Research Review: Gluteus Maximus Stabilization Forces at the Sacroiliac Joint

By Stefanie DiCarrado DPT, PT, NASM CPT & CES

Edited by Brent Brookbush DPT, PT, MS, PES, CES, CSCS, ACSM H/FS

Original Citation: Barker, PJ., Hapuarachchi, K.S., Ross, J.A., Sambaiew, E., Ranger, T.A., and Briggs, C.A. (2013) Anatomy and biomechanics of gluteus maximus and the thoracolumbar fascia at the sacroiliac joint. Wiley Online Library. DOI: 10.1002/ca.22233 ABSTRACT

glute max

Image courtesy of Barker, Hapuarachchi, Ross, Sambaiew, Ranger, and Briggs (2013)

 

Why is this relevant?:  As mentioned in the article: Gluteus Maximus: Superficial & Deep Fibers, cadaver dissections have revealed deep fibers of the gluteus maximus that only invest in the sacrum and ilium (that do not cross the hip).  Further, a large majority of the cross-sectional area of the gluteus maximus can be attributed to fibers that cross both the sacrum and hip, implying that the gluteus maximus may have a special role in stabilization of the sacroiliac joint (SIJ).  This study takes the next step by investigating the amount of force these fibers can generate and the resulting compressive force on the SIJ, so that we may hypothesize the contribution of the gluteus maximus to SIJ stabilization.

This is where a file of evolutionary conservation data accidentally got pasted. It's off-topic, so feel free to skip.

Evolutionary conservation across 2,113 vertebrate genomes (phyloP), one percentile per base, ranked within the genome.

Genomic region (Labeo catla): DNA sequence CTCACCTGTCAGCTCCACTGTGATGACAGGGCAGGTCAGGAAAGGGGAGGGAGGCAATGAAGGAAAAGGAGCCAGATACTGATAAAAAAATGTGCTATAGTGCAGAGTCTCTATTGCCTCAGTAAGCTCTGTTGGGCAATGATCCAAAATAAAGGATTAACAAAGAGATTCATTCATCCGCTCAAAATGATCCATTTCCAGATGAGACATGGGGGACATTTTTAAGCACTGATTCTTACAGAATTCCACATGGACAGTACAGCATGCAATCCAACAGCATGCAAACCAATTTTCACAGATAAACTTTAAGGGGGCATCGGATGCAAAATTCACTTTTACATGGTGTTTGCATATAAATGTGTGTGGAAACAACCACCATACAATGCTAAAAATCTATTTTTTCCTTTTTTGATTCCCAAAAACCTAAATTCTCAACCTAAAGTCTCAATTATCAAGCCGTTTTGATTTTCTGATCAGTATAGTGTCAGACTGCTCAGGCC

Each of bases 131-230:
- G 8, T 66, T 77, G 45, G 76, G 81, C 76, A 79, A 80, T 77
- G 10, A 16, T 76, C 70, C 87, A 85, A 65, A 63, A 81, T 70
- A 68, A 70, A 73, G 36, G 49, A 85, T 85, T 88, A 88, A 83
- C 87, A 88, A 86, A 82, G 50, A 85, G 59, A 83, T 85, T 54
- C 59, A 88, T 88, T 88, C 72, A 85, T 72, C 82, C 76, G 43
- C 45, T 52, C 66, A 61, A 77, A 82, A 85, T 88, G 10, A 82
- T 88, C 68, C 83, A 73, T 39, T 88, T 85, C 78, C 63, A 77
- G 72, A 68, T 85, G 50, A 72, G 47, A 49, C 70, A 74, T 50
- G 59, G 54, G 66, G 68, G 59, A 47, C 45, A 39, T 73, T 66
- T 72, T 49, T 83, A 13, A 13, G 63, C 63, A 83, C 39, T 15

Study Summary

Study Design Descriptive
Level of EvidenceLevel IV: Evidence from a single descriptive or qualitative study 
Subject Demographics

  • Age: 54-90 years old (deceased)
  • Gender:  2 female, 4 male
  • Characteristics:  Cadaver dissection, 11 gluteus maximi dissected
Outcome Measures

  • Fascicle origins & orientation
  • Fascicle bundle length
  • Fascicle bundle volume
  • Fascicle bundle PCSA
  • Maximum possible force generated by fascicle bundle
  • Maximum compressive force at SIJ & extension moment at lumbar spine.
Results

  • Fibers crossing the SIJ comprised 70% of the PCSA
  • 67% of fibers inserted into the IT band; 33% inserted on gluteal tuberosity
  • 10% of the gluteus maximus attached proximally to the thoracolumbar fascia (TLF) and erector spinae aponeurosis
  • Fascicle origins (listed superolateral to inferomedial attachement